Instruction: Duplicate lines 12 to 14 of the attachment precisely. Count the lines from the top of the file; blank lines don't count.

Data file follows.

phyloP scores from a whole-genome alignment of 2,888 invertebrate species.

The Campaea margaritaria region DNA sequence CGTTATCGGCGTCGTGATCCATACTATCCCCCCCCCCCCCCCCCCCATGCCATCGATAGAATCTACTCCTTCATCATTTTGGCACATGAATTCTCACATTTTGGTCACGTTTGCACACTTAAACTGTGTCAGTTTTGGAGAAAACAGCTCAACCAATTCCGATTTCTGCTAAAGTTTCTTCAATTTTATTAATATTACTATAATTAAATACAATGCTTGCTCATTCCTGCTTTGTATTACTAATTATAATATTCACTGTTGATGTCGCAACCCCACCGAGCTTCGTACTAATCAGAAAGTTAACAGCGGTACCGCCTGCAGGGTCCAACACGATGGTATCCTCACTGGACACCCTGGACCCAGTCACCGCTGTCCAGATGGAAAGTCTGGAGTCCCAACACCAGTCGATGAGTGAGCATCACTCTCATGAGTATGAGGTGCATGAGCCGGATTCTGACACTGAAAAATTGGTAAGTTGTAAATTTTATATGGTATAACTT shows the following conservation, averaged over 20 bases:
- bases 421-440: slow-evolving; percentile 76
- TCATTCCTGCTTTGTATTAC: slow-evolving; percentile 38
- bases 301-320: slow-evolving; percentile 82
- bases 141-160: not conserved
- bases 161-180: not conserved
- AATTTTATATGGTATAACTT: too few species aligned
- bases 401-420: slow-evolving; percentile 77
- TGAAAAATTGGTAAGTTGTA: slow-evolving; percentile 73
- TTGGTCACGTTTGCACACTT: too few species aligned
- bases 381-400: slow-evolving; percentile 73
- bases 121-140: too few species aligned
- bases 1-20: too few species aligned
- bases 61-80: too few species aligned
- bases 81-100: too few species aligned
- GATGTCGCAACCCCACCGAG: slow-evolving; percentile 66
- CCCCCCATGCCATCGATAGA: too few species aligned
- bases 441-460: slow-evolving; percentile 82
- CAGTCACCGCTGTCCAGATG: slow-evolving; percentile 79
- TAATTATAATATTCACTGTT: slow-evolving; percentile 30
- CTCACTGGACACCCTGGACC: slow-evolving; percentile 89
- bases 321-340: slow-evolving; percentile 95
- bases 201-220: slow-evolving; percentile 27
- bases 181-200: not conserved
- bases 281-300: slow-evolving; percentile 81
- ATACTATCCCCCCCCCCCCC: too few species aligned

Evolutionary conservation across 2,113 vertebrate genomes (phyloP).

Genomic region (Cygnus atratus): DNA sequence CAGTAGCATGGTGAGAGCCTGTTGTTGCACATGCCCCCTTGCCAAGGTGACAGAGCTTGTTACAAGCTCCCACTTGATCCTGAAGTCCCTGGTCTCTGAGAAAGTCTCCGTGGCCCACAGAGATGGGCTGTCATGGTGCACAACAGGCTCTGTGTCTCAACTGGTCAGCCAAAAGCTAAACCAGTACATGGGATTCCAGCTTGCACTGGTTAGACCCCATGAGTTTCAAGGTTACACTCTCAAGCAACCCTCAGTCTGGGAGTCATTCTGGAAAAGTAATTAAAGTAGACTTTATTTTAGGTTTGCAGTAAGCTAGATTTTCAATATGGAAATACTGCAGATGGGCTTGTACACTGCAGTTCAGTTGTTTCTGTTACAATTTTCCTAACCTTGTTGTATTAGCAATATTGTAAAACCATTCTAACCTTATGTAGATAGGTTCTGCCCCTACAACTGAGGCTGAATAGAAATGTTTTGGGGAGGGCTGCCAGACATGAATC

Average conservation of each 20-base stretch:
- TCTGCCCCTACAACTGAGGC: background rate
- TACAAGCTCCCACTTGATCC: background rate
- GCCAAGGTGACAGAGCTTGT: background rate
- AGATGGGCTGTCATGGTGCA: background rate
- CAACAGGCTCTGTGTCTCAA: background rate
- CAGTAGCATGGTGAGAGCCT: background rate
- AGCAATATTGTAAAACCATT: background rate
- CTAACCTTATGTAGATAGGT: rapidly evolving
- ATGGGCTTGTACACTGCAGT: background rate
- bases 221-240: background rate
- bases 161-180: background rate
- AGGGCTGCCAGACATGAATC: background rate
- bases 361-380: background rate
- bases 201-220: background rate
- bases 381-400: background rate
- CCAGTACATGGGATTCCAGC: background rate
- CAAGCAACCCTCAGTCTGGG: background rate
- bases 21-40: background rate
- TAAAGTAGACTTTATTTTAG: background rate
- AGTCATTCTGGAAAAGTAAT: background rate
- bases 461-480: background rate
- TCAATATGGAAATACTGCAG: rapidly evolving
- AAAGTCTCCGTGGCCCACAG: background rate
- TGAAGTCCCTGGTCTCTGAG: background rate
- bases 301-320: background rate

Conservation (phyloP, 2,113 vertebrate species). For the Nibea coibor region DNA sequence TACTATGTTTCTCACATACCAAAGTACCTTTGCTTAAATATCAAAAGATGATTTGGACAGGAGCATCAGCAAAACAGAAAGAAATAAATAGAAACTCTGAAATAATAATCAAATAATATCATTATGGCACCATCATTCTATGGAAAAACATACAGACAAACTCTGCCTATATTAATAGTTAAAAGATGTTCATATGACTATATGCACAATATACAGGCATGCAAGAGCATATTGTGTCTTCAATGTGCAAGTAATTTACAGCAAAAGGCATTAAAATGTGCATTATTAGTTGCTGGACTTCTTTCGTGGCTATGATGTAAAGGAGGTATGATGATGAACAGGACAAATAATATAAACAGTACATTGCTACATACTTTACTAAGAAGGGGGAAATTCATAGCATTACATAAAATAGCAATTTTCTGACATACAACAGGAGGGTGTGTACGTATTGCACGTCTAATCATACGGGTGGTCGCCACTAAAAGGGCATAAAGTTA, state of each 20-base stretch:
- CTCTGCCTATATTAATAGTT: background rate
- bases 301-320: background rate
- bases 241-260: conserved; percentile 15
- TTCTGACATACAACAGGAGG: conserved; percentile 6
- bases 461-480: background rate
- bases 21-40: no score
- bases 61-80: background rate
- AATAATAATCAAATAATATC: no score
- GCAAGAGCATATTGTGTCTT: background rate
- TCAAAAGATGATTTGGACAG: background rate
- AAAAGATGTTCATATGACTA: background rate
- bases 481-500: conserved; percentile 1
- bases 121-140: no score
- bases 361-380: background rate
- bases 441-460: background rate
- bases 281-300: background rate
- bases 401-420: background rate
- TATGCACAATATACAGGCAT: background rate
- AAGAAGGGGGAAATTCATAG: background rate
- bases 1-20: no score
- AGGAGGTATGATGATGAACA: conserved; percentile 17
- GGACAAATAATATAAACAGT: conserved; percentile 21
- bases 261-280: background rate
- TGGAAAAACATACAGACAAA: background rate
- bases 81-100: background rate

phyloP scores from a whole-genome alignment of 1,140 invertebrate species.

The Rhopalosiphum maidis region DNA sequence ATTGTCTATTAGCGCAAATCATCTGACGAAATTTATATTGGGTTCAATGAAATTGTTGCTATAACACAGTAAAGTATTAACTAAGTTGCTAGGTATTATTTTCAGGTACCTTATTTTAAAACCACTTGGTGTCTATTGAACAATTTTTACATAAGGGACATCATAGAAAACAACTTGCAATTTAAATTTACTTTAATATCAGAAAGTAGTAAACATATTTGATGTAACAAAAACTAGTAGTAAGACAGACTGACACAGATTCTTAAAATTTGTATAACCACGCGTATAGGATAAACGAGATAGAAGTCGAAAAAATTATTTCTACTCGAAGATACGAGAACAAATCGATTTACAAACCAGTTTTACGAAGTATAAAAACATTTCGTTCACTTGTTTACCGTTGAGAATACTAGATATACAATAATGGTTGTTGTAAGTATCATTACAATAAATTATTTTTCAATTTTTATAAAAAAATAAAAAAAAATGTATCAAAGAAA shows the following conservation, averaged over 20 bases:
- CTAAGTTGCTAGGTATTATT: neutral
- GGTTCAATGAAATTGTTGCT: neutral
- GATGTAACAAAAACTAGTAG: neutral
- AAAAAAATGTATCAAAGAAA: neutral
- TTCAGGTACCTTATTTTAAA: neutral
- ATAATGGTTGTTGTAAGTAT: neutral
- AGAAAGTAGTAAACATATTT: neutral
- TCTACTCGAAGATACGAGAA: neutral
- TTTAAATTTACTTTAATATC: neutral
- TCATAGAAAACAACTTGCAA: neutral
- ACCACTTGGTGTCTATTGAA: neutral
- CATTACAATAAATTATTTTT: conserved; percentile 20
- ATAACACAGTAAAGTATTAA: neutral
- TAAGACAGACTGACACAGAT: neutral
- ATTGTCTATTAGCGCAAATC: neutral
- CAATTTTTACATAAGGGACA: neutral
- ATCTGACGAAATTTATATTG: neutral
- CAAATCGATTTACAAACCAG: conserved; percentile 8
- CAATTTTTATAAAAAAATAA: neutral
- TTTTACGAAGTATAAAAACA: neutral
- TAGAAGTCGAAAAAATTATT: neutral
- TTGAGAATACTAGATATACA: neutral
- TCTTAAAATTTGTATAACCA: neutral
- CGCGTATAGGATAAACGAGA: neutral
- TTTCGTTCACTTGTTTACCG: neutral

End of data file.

- bases 381-400: slow-evolving; percentile 73
- bases 121-140: too few species aligned
- bases 1-20: too few species aligned